We all are familiar with the term ‘Profit’. It is quite a common-place word, but different people use it in different senses.

In Economics, however, the term has a precise meaning. Profit may be defined as the net income of a business after all the other costs—rent, wages and interest etc., have been deducted from the total income.

Profits are, therefore, uncertain and vary from person to person and from firm to firm. They may become zero, when costs are equal to income, and if the costs are higher, profits may actually be converted into loss.


Entrepreneur’s Reward:

Pure profit is the reward of entrepreneurial functions. It is what an entrepreneur gets purely as an entrepreneur. What he gets as a landlord, manager or capitalist is deducted from the total profits. Hence, Pure Profit is an amount which accrues to the entrepreneur for assuming the risk inseparable from business.

It is a reward for assuming the final responsibility, a responsibility which cannot be shifted to anybody else. A practical example will show how profits are calculated. Let us suppose that Mr. S. Chand starts a bookshop with a capital of Rs. 1, 00,000. We further assume that the premises belong to him and his nephew works for him without receiving any wages.

The following balance sheet shows income, expenses and profits of the business for one year:



The above account shows the nature of profits. The meaning of gross profits too is clear. There are factors for which S. Chand does not pay. They belong to him, but ordinarily they could not have been obtained without payment. Therefore, these payments, though implicit, must be deducted to find out the net or pure profit of the business.

True Profit is thus a Residual Element:

Profit is arrived at after the other three factors of production have received their remunerations out of national income. If may become zero or even negative temporarily. But, in the long run, it must be positive, for otherwise the entrepreneur will give up his independent activity and take to service for wages.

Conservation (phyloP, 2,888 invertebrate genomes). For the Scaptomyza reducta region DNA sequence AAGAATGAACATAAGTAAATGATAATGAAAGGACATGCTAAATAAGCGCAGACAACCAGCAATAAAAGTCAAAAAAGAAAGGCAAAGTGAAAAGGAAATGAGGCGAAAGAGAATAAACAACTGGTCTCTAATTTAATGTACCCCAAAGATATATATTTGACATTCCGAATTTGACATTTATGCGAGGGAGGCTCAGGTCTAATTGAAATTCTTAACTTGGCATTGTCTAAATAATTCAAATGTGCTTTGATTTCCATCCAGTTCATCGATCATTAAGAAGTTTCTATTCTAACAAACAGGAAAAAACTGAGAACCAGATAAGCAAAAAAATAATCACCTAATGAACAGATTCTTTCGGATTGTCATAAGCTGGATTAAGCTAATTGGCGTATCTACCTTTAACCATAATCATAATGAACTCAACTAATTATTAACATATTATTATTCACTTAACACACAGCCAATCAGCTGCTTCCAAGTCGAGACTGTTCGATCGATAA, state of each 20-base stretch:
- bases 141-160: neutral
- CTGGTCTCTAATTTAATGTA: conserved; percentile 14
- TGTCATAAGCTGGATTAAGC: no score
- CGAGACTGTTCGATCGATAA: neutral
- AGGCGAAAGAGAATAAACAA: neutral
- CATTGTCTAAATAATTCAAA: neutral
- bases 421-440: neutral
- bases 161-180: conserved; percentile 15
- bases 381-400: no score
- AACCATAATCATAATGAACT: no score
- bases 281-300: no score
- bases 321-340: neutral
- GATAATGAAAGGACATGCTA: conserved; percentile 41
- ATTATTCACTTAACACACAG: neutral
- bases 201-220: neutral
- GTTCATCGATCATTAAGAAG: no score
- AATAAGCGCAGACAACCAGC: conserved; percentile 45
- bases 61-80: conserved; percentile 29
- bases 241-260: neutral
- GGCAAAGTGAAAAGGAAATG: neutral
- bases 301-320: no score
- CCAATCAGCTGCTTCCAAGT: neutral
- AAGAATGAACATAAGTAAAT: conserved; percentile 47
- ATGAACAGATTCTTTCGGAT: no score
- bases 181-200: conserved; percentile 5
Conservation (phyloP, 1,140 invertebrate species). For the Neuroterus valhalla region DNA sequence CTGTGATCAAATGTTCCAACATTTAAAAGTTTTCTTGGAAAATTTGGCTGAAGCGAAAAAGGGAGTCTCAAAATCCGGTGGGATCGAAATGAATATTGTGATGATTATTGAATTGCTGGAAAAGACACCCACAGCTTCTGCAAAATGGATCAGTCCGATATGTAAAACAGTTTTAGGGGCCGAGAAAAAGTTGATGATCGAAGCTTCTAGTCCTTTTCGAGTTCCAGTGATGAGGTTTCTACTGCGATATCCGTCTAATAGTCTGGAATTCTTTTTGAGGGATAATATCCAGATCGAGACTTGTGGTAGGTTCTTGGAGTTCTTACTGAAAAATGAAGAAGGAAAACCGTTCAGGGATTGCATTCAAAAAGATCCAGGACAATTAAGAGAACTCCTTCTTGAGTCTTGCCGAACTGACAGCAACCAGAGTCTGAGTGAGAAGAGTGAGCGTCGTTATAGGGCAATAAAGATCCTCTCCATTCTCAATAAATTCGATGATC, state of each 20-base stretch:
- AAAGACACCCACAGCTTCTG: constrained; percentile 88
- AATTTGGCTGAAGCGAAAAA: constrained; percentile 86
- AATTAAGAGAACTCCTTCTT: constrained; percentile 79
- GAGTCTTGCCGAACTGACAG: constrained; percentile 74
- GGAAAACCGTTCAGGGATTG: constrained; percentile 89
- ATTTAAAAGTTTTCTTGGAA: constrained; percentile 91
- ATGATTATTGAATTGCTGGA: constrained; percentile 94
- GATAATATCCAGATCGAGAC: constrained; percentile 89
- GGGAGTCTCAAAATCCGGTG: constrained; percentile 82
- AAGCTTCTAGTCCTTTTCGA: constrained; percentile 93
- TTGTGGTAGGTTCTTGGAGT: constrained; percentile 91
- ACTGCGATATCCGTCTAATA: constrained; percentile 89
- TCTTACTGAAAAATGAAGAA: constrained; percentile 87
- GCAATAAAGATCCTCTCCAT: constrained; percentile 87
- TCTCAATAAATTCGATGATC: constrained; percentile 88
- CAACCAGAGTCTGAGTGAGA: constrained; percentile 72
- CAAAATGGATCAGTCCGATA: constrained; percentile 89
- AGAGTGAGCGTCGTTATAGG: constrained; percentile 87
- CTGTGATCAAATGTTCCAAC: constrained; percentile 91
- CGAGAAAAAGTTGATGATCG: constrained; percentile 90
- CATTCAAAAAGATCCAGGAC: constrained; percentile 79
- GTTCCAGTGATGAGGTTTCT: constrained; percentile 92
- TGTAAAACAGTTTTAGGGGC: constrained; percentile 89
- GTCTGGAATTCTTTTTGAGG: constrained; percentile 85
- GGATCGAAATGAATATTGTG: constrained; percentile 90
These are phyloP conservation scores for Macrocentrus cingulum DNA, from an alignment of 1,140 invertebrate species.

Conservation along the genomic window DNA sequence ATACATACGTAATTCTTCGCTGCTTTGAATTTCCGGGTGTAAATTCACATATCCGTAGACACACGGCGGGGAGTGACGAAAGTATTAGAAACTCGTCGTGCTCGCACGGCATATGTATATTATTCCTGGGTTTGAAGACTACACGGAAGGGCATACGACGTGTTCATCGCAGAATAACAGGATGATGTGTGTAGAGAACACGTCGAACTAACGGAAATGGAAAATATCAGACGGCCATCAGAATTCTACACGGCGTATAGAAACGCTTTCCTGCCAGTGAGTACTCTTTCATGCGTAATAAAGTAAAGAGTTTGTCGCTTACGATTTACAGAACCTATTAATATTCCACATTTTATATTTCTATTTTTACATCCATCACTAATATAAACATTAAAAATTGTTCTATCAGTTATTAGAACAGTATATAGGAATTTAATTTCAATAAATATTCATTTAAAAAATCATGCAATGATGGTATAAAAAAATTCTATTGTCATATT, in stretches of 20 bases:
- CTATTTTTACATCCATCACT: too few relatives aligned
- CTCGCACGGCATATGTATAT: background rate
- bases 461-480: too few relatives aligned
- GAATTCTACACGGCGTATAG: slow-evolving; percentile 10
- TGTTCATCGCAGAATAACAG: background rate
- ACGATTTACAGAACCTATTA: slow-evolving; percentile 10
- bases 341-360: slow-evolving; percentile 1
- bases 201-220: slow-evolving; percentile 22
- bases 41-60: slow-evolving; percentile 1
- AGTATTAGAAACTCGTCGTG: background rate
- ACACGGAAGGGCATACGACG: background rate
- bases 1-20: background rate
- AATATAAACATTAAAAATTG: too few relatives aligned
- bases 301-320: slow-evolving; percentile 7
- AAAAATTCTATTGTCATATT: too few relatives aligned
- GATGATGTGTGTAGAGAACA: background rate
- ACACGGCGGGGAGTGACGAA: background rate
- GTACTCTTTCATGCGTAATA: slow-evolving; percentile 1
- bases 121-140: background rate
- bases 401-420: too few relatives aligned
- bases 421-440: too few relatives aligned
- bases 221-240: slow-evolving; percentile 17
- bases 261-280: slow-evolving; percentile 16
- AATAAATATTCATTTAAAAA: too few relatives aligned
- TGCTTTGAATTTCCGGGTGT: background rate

Gross and Net Profits:

We are now in a position to analyse gross profits.

They are the difference between total sale proceeds and total expenses over a year and include the following besides net profit:

(a) Rent of the employer’s land or premises:

Had similar premises been taken on rent, the amount would have been added to costs. An equal figure should be deducted from gross profits to find out net profit.

(b) Interest on entrepreneur’s capital:

The interest on borrowed capital is usually deducted before profits are worked out. Hence the interest which the owner’s own capital would have earned elsewhere should be taken out before we can determine net profits.

(c) Wages of management:

The entrepreneur may be himself providing the services of management. If he had been employed elsewhere he would have earned some wages. An equal amount has; therefore, to be deducted before net profits can be discovered.


(d) Maintenance charges:

It is but reasonable that capital should be maintained intact. Worn-out pieces should be replaced at the proper time. To do this, it is necessary to maintain a depreciation fund. All expenses for this purpose should be deducted out of gross profits. If this is not done, profits will appear to be large for a few years but one day the business will fail, because no funds will be available to replace fixed assets like machinery.

(e) Net Profits:

If we deduct from gross profits the above items, we shall get pure or net profits. The entrepreneur is entitled to the following different kinds of payments which form a part of his net profits.


Reward for risk-taking:

Every business faces some risk of loss. But the risk of loss from market-fluctuations has to be borne by the entrepreneur himself, and he will shoulder it only when he has hopes to be paid for it.

Reward due to a monopolistic position:

A particular entrepreneur may earn extra income due to his control in the market over the entire supply of the commodity he produces.


Reward for better bargaining:

If a business man is skillful in making bargains, he earns more.


A sudden change in market conditions may bring in a large gain just by chance. For instance, manufacturers of arms and ammunitions may earn much, if war breaks out.

Theories of Profit: 

Several theories have been put forward by way of explanation of profit Let us examine some of tin well-known among them.


Runt Theory of Profit:

The Rent Theory of Profit was propounded by an American economist F.A. Walker. He was the first to introduce a distinction between a capitalist and an entrepreneur into English economic theory. An entrepreneur need not be a capitalist. He is a person who may undertake a business without using any of his own capital.

Rent of Ability:

Walker regards i profit as rent of ability. Just as there are different grades of land, there are different grades of entrepreneurs. The least efficient entrepreneur, who must remain in the field of production to meet the current demand, just recovers his cost of production and nothing besides.

Above him are entrepreneurs of superior ability. Just as rent arises because of the differential advantage enjoyed by superior land over the marginal land, similarly profit also is the reward for differential ability of the entrepreneur over the marginal entrepreneur or the no-profit entrepreneur.